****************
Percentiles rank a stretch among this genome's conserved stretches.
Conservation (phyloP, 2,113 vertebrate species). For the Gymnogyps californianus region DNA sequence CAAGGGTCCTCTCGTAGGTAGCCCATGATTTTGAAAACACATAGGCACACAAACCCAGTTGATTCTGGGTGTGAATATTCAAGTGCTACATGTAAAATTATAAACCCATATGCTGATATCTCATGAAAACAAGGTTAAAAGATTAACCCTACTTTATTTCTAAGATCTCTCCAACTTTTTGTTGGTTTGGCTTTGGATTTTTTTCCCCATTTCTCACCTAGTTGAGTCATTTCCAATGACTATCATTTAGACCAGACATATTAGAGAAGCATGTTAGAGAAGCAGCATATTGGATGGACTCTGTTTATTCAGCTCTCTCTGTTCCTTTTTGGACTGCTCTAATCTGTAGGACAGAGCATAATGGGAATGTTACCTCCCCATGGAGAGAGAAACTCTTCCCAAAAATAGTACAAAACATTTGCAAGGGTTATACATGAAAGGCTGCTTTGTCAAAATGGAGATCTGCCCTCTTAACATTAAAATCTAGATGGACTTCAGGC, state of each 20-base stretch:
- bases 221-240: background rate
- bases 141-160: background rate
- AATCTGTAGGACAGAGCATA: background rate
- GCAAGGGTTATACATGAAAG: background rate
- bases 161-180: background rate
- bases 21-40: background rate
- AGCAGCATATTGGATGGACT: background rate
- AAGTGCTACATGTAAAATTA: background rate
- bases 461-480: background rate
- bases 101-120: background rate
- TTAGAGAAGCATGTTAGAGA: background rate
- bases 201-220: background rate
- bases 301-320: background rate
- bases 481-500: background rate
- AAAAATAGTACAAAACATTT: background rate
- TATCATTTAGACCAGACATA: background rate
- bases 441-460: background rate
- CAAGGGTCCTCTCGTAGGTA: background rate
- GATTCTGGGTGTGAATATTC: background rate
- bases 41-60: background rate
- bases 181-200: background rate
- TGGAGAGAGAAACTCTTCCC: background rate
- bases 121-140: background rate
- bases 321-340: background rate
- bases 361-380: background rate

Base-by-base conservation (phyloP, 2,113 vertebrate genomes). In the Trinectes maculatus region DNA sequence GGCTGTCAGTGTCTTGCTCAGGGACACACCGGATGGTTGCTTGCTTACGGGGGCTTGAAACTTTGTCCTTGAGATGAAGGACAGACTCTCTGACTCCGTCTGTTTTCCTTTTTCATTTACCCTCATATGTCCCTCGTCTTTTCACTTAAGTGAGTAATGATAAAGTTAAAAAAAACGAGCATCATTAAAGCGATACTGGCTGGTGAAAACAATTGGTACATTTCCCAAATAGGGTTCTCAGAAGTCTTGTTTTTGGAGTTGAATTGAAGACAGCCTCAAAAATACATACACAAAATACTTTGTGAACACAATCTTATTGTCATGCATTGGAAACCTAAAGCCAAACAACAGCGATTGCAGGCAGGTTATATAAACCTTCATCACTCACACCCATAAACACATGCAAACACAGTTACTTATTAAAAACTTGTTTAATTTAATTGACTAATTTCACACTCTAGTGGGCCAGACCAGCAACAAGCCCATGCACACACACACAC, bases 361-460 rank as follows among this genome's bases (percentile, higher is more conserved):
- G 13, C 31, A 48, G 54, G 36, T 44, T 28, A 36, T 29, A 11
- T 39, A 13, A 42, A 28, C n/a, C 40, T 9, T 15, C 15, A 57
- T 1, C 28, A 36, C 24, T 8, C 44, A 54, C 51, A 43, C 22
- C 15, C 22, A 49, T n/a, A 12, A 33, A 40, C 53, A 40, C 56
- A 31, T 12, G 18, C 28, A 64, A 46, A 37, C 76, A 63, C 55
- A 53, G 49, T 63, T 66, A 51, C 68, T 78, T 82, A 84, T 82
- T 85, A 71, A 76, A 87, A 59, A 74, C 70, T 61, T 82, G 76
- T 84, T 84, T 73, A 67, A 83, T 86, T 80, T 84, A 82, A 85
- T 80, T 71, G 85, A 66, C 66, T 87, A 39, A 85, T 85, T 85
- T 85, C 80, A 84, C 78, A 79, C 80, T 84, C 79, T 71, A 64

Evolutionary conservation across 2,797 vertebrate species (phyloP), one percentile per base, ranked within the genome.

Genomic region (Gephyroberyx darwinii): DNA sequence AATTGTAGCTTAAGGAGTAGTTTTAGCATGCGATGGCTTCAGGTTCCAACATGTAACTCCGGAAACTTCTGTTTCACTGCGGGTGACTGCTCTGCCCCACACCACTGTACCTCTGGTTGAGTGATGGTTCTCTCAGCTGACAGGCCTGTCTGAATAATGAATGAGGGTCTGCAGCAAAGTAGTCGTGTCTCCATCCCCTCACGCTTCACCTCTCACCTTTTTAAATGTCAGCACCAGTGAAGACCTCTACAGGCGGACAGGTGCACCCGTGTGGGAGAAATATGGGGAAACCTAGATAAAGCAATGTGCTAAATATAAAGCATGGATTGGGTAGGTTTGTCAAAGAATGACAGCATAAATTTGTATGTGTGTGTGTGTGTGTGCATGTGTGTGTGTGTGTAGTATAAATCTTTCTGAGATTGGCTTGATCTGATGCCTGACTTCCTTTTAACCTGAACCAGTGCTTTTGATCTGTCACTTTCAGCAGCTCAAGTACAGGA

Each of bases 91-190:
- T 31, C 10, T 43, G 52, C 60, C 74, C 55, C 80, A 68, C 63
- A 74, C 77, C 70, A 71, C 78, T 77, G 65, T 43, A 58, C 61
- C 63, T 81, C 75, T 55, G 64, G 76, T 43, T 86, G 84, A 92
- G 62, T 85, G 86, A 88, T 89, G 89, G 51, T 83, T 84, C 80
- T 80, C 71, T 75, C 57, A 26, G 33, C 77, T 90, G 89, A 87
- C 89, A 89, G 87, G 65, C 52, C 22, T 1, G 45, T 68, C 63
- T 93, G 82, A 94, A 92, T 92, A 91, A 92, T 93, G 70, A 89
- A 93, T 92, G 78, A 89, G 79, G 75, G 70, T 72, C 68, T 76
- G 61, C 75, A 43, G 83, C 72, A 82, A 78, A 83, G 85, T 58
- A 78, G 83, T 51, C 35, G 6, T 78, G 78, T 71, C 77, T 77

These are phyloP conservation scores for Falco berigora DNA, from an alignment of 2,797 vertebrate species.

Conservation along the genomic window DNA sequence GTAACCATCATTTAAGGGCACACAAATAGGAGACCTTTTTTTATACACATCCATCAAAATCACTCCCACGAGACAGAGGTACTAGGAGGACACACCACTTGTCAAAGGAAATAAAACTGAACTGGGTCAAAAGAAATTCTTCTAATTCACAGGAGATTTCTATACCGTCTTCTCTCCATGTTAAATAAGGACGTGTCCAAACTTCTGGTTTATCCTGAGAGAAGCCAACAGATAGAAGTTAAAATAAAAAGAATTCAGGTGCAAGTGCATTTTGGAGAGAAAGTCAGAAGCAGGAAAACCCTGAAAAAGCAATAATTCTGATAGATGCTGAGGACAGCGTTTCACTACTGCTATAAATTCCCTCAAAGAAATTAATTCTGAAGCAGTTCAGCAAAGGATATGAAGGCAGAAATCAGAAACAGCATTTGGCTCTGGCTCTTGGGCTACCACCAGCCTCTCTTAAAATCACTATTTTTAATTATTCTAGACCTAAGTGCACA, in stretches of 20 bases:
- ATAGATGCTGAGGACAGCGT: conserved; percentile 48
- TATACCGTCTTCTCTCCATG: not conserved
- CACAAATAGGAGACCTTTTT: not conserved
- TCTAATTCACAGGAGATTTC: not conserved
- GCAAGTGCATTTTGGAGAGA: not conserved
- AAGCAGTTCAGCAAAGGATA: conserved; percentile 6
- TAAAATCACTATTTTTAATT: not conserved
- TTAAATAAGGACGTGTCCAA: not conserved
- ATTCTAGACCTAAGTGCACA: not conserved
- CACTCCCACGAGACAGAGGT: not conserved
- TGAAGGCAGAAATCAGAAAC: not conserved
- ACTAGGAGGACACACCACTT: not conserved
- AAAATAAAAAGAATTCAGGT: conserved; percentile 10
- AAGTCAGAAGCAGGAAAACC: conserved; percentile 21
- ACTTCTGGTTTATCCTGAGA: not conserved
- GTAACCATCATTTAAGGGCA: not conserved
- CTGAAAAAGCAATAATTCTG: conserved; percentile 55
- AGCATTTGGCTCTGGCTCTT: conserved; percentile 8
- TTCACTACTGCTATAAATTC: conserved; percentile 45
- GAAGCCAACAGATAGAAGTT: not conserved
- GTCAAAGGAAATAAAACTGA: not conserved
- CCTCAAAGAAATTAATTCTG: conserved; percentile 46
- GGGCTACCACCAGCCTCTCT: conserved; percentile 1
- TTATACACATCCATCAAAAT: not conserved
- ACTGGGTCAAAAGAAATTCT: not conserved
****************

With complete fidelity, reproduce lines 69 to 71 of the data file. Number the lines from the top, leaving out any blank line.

- GTAACCATCATTTAAGGGCA: not conserved
- CTGAAAAAGCAATAATTCTG: conserved; percentile 55
- AGCATTTGGCTCTGGCTCTT: conserved; percentile 8